Even on the most amply featured laptops, available ports can quickly dwindle as you plug in digital cameras, external hard drives, mice, and other peripherals. Fortunately the StarTech USB to VGA Docking Station lets you connect several devices to your notebook via a lone USB 2.0 cord, eliminating the snakepit of cords from the immediate notebook area, and freeing up the integrated ports for even more devices.
Measuring 8.0 x 2.5 x 0.7 inches and weighing a lightweight 7.7 ounces (12.8 ounces if you factor in the AC adapter), the USB to VGA Docking Station is an all-black port extender that's highlighted by a blue power light on the top and bottom. Its perimeter is packed with ports: on the right side are headphone and mic jacks; the back houses Ethernet, VGA, four USB 2.0 ports, and an AC adapter; the left side has a USB 2.0 port that connects the station to a notebook.
Expansion and Connectivity
StarTech's Windows-only software was easy to install, and the interface consisted of an easy-to-navigate menu system that pops up when we double-clicked the icon in the toolbar. We plugged several items into the USB to VGA Docking Station's USB ports at the same time: theSanDisk Sansa View, a 1GB Kingston thumb drive, and themagicJack(which was so wide it blocked the opening of the fourth USB port). The Sansa View began charging instantly; the flash drive and magicJack were recognized by Windows Vista approximately 10 seconds later. We were able to use these items as we normally would through any other USB 2.0 connection, with no noticeable performance hit.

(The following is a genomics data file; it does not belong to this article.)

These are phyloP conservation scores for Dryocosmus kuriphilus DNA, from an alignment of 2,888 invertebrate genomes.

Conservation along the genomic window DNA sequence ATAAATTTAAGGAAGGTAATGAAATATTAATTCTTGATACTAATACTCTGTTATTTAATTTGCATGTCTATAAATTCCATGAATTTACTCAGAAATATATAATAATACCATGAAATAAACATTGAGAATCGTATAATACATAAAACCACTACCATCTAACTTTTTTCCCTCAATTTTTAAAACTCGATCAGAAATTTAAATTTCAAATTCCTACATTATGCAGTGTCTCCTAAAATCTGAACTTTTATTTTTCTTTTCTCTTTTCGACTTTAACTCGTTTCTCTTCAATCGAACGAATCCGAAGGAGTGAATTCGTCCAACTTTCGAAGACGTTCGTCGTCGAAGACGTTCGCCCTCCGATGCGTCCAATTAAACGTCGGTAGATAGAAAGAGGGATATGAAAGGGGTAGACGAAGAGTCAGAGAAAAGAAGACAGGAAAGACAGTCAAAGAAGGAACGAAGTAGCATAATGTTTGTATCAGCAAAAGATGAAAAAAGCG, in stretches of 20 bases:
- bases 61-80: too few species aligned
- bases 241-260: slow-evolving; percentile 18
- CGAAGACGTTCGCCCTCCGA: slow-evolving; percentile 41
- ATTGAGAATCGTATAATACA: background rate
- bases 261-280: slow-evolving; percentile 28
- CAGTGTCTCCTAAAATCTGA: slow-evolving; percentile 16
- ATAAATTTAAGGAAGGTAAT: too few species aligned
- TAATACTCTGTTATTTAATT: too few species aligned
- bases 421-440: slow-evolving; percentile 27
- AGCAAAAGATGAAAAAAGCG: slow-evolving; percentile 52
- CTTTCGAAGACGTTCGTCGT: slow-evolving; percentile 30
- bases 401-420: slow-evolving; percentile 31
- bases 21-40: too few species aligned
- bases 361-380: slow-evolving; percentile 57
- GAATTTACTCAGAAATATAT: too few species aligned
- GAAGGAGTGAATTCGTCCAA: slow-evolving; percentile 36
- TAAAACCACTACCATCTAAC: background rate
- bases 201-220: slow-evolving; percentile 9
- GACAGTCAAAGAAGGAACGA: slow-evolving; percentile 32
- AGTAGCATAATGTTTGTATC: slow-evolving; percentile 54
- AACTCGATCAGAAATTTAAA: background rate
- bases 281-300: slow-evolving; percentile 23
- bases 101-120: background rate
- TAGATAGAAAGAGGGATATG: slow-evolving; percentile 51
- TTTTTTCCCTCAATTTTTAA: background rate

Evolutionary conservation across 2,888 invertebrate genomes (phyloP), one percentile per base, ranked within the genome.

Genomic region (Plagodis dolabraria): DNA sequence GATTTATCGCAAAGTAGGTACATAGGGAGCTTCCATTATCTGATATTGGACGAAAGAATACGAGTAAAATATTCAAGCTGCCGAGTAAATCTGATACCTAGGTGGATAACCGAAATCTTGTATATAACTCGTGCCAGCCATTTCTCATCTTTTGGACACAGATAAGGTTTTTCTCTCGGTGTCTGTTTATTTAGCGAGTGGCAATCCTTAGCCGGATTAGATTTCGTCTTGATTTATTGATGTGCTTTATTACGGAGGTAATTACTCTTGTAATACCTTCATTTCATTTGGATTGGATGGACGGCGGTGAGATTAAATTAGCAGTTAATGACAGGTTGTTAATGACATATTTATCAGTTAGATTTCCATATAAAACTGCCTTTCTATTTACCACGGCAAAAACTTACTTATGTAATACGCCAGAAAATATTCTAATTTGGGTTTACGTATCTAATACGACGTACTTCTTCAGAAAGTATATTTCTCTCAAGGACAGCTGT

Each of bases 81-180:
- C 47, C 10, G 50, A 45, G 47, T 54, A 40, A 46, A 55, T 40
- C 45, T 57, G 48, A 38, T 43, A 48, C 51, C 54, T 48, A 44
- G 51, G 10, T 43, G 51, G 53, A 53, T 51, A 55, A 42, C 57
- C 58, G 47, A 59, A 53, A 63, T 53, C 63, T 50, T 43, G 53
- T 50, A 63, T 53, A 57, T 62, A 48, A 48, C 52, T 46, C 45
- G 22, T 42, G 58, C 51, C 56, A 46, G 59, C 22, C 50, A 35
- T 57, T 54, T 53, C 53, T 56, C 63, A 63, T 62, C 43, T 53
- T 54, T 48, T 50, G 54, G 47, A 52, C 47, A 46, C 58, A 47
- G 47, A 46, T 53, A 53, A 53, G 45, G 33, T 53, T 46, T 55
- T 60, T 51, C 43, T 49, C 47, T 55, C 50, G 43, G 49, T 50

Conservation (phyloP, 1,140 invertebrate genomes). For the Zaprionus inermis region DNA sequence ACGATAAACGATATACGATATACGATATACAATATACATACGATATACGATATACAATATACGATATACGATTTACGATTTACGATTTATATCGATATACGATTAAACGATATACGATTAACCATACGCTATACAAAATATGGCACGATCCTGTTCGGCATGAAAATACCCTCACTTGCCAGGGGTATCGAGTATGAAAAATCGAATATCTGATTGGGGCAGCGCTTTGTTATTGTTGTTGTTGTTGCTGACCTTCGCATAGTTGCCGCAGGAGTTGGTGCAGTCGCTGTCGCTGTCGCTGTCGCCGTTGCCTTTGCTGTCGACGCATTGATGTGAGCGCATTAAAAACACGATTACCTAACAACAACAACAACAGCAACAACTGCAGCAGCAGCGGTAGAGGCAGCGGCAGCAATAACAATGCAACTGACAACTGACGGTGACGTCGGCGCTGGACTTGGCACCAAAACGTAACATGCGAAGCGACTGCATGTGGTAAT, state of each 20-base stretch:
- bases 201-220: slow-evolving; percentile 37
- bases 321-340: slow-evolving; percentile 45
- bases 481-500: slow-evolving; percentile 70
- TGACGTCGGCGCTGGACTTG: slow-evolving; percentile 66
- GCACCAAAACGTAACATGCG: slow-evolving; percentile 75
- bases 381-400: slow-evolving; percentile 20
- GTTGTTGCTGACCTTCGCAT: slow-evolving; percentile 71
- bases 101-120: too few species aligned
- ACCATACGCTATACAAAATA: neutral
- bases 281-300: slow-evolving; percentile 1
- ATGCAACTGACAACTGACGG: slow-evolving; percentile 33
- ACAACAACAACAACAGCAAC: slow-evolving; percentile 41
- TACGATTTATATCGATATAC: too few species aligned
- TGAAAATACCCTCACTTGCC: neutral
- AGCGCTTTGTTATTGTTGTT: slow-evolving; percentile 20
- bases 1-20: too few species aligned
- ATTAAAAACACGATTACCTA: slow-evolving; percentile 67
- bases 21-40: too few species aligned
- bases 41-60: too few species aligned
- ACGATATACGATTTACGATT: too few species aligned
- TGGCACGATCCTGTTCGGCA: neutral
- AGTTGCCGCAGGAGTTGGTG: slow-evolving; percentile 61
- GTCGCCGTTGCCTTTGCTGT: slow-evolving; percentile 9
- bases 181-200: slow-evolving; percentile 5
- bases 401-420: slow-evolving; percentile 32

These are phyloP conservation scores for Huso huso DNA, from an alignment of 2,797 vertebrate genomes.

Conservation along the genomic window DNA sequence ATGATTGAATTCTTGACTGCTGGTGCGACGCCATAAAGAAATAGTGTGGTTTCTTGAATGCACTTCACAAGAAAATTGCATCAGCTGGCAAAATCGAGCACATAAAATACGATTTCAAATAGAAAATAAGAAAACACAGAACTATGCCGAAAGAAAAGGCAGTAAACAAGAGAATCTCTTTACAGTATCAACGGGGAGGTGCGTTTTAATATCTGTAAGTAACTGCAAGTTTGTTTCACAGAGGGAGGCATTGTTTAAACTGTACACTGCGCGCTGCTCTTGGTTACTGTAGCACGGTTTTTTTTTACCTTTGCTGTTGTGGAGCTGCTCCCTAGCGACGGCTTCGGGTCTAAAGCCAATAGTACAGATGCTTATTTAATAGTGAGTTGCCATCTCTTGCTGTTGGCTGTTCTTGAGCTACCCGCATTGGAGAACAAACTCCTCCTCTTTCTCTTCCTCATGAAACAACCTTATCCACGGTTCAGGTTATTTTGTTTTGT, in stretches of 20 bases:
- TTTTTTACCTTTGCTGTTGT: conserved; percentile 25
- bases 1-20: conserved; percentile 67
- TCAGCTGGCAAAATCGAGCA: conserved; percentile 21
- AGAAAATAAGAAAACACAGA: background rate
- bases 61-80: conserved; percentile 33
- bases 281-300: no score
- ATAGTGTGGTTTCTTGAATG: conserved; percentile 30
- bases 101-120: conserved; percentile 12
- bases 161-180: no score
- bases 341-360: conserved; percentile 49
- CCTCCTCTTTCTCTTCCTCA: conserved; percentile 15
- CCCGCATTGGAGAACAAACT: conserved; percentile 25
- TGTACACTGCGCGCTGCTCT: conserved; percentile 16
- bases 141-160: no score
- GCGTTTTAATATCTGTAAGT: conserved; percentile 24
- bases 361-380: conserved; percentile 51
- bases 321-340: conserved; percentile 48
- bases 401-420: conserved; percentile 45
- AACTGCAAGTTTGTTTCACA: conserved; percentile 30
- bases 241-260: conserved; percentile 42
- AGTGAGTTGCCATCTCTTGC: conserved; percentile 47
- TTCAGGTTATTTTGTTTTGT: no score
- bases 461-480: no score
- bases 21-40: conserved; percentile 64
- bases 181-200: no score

The full functionality of the software became apparent when we connected a 30-inch Gateway Extreme HD 1600p monitor to the USB to VGA Docking Station's VGA port. The program let us output our PC's display via USB; we could choose from a number of settings including VGA Primary (which outputted the desktop to the monitor), VGA Extend (which transformed the monitor into additional desktop real estate), and VGA Mirror (which duplicates the notebook displays on the monitor). You can also rotate the screen (70 degrees, 90 degrees, 180 degrees, 270 degrees), and select a resolution (up to 1600 x 1200/1680 x 1050 in 32 bits).
While we had no problems getting a very nice image of our desktop on the monitor, we encountered some issues. Occasionally, colors in a small area on the right side of our notebook's screen would appear scrambled, and on the external monitor we noticed that in Mirror mode a slight portion of the left side of the screen was cut off. Adjusting the resolution had no effect.
Priced at $129, the StarTech USB to VGA Docking Station does exactly what it promises: It serves up extra ports for connecting your gear. While we could've done without visual glitches, it's a solid accessory for users with notebooks that lack a sufficient number of USB ports, and who want to use an external monitor as well, without too many wires cluttering up their desk.